immediately resets NM-count and ThM-count and begins a new
   measurement interval.  In addition, it begins to collect a third
   quantity:





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   ETM-count:
      Number of octets of PCN-traffic contained in received packets
      which are excess-traffic-marked.

   Finally, if so configured (i.e., because ECMP routing is being used),
   the PCN-egress-node begins to record flow identifiers of individual
   flows for which excess-traffic-marked packets have been observed.

   At the end of the new measurement interval, the PCN-egress-node
   calculates the sum

      NM-count + ThM-count,

   normalizes it to a rate in octets per second, and reports it as an
   estimate of the edge-to-edge supportable PCN traffic rate for the
   ingress-egress-aggregate concerned.  If flow identifiers of excess-
   traffic-marked flows were collected, these are also reported.

   The PCN-egress-node also calculates the ratio:

      R = (ThM-count + ETM-count) / (NM-count + ThM-count + ETM-count)

   and then proceeds to update the CLE estimate:

      new_CLE = k*R + (1-k)*old_CLE,

   with the same value of k as in Section 3.2.1.  However, the PCN-
   egress-node does not derive or report PCN-admission-state while
   excess-marked-traffic is being observed.

   The PCN-egress-node repeats the above procedures for successive
   measurement intervals until no more excess-marked-traffic is
   observed.  At the end of the first interval during which ETM-count is
   zero, the PCN-egress-node transitions to the normal regime.  As part
   of the transition, after updating the CLE with the latest results, it
   immediately reports the PCN-admission-state for the ingress-egress-
   aggregate based on the updated CLE.  This report serves to inform the
   PCN-ingress-node and PDP that no more flow termination is required.
   The PCN-egress-node then reverts to the normal regime procedures
   described in Section 3.2.1.

   The duration of measurement intervals during the excess traffic
   regime is the same as during the normal regime.  The only difference
   in measurement behaviour is the restart of measurements upon
   transition to the excess traffic regime and the collection of ETM-
   count while that regime prevails.





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      ETM-countcould be collected within the normal regime, but by
      definition would always be zero.

3.3.  Behaviour of the PCN-Ingress-Node

   The PCN-related functions of the PCN-ingress-node are described
   briefly in section 4.2 of [RFC5559].  This section focusses on the
   specific behaviour associated with admission and flow termination.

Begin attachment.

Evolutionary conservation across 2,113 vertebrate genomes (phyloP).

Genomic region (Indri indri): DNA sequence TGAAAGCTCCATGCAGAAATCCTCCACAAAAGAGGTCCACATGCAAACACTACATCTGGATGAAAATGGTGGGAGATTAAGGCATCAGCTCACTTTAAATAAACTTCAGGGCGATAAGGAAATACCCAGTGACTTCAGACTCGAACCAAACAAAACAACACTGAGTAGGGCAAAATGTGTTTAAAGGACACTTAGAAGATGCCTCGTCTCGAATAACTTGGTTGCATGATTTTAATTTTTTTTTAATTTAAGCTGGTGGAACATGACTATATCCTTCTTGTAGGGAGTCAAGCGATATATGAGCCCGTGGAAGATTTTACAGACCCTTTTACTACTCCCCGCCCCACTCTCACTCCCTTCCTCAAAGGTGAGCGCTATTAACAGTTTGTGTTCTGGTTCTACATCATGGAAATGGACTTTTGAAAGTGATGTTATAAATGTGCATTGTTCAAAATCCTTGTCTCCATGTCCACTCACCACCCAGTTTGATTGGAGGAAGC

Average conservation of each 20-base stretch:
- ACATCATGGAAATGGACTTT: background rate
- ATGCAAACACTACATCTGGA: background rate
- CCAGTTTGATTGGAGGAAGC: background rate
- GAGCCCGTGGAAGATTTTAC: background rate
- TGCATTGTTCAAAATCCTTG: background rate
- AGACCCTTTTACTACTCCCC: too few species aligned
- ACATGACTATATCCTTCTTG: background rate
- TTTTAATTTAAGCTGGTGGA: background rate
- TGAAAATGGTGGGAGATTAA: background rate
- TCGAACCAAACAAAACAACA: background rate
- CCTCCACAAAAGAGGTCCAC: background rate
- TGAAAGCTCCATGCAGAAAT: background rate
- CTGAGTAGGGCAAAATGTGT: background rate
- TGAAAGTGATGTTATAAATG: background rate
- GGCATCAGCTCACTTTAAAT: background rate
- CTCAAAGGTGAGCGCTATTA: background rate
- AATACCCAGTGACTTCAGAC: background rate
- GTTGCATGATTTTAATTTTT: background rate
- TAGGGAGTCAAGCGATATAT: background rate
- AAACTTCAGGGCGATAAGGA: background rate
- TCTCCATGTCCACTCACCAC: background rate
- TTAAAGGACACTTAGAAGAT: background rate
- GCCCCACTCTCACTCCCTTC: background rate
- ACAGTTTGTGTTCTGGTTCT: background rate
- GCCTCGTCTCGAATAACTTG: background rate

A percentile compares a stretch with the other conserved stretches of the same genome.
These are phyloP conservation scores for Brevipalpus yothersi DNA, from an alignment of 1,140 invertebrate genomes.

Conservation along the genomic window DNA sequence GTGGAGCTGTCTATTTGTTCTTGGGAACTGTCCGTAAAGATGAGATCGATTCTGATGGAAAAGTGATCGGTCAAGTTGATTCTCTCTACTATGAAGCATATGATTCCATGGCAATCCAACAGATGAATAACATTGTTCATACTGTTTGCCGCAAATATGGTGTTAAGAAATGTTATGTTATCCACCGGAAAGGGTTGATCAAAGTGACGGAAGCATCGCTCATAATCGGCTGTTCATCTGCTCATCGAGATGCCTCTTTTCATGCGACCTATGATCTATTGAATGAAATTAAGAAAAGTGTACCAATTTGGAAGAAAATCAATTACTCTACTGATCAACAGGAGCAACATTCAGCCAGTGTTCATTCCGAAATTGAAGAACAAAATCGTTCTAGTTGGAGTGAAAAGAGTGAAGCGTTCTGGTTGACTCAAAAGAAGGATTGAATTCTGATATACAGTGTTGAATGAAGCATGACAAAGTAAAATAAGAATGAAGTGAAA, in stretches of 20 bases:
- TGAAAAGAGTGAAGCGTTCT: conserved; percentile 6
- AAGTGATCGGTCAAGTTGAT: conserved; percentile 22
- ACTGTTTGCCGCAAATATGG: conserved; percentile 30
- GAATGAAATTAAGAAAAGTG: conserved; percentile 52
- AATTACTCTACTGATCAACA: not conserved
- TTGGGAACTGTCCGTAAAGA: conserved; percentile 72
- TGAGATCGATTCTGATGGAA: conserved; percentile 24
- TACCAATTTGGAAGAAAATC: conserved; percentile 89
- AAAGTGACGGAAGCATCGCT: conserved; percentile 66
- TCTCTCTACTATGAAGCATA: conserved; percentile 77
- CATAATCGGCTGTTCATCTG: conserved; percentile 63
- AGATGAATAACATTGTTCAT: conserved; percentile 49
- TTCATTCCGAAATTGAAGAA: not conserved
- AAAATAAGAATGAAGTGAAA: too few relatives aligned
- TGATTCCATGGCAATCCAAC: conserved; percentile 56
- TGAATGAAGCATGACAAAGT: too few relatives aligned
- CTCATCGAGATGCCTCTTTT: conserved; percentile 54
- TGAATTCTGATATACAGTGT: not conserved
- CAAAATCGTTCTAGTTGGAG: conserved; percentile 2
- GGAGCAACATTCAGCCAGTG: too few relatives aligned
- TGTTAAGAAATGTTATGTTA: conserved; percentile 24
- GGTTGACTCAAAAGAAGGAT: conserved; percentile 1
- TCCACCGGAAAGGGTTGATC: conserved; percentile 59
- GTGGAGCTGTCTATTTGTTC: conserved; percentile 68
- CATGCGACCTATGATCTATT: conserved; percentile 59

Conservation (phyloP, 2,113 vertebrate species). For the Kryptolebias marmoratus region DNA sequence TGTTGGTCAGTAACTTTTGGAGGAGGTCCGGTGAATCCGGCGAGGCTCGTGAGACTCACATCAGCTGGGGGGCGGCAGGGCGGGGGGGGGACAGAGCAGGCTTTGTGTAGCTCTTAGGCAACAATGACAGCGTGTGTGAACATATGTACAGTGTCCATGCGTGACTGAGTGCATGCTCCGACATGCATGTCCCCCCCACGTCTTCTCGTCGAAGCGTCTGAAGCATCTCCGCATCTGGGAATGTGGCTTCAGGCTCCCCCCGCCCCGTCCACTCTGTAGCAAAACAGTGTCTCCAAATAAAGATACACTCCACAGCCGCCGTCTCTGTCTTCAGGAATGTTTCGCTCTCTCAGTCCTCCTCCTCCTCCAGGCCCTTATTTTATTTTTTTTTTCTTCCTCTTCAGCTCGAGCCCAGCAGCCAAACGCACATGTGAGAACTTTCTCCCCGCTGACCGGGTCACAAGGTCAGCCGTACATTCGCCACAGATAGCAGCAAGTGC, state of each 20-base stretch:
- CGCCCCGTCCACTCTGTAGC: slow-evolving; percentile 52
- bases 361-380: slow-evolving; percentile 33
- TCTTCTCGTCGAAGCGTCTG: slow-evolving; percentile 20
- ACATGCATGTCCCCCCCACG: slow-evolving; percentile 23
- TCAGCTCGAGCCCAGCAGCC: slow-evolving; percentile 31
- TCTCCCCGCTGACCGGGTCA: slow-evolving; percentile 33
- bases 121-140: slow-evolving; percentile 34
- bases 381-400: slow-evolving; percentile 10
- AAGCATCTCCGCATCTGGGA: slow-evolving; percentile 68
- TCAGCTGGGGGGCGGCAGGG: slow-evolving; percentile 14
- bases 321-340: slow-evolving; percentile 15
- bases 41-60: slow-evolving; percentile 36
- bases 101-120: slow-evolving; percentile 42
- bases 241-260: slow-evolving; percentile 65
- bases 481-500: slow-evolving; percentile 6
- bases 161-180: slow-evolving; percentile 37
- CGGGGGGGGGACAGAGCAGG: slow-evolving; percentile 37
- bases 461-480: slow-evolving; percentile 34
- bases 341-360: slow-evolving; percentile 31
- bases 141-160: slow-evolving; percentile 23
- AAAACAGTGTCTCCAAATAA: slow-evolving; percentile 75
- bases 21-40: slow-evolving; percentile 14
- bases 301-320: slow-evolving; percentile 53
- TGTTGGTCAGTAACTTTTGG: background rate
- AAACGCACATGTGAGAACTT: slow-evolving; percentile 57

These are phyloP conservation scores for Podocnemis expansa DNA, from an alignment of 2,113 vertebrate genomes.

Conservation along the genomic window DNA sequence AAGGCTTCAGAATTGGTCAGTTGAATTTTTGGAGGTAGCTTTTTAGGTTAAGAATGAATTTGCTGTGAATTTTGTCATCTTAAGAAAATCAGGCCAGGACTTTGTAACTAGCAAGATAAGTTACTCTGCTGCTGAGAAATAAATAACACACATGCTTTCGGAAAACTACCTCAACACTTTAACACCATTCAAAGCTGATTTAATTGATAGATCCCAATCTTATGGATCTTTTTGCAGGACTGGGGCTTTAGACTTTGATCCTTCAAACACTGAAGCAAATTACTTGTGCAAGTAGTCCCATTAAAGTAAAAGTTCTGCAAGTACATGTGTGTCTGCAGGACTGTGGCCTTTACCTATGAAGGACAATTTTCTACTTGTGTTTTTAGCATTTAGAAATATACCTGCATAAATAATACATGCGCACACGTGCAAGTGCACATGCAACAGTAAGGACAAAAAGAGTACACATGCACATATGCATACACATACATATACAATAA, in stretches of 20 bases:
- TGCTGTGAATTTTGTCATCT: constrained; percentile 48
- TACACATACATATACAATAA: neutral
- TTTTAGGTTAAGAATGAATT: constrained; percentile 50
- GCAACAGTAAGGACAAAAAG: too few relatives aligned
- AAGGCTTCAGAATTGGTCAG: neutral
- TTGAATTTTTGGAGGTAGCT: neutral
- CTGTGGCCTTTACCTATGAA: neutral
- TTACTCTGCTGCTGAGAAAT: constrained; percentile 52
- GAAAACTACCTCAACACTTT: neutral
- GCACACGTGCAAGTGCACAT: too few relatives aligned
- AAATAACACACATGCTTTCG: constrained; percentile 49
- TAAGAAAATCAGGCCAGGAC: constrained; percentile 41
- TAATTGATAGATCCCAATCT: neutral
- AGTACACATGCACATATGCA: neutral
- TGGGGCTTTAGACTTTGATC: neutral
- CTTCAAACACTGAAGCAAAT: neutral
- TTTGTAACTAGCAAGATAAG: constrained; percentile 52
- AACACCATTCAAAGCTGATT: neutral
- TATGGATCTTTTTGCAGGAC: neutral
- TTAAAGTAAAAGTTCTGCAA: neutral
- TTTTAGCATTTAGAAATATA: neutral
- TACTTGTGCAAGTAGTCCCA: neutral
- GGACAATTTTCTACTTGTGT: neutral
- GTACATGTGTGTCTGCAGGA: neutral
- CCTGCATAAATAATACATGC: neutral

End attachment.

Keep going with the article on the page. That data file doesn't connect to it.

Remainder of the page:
Procedures at the PCN-ingress-node for a given ingress-egress-
   aggregate can also be classed as occurring within a normal regime or
   during an excess traffic regime.  The transition from the normal
   regime to the excess traffic regime occurs when the PCN-ingress-node
   receives a report indicating the estimated edge-to-edge supportable
   rate of PCN traffic for the aggregate.  The transition back to normal
   regime occurs when the PCN-ingress-node receives a report of the
   current PCN-admission-state for the aggregate.

3.3.1.  PCN-Ingress-Node Role In Flow Admission

   When the PCN-ingress-node receives a report indicating that the PCN-
   admission-state for a given ingress-egress-aggregate is "admit", it
   admits new flows to that aggregate.  When the PCN-ingress-node
   receives a report indicating that the PCN-admission-state for a given
   ingress-egress-aggregate is "block", it ceases to admit new flows to
   that aggregate.  These actions may be modified by policy input from
   the Policy Decision Point (PDP).

3.3.2.  PCN-Ingress-Node Role In Flow Termination

   When the PCN-ingress-node receives a report providing an estimate of
   the edge-to-edge supportable PCN traffic rate for a given ingress-
   egress-aggregate, it ceases to admit new flows to that aggregate
   (unless directed otherwise for specific flows by the PDP).  It
   immediately begins to measure the rate of PCN-traffic that it is
   currently admitting to that aggregate.  When it has accumulated
   sufficient data for a reliable estimate [see Table 1 giving traffic
   rate vs. meaurement period, to be provided later], it normalizes the
   result to a rate in octets per second.  It reports the difference
   between this result and the estimated edge-to-edge supportable PCN
   traffic rate for the aggregate to the PDP.

   Subsequently, the PCN-ingress-node terminates already-admitted flows
   as directed by the PDP.  When it receives a report indicating the
   current PCN-admission state for the ingress-egress-aggregate, it
   resumes admitting or blocking new flows as described in
   Section 3.3.1.




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4.  Specification of Diffserv Per-Domain Behaviour

   This section provides the specification required by [RFC3086] for a
   per-domain behaviour.

4.1.  Applicability

   This section draws heavily upon points made in the PCN architecture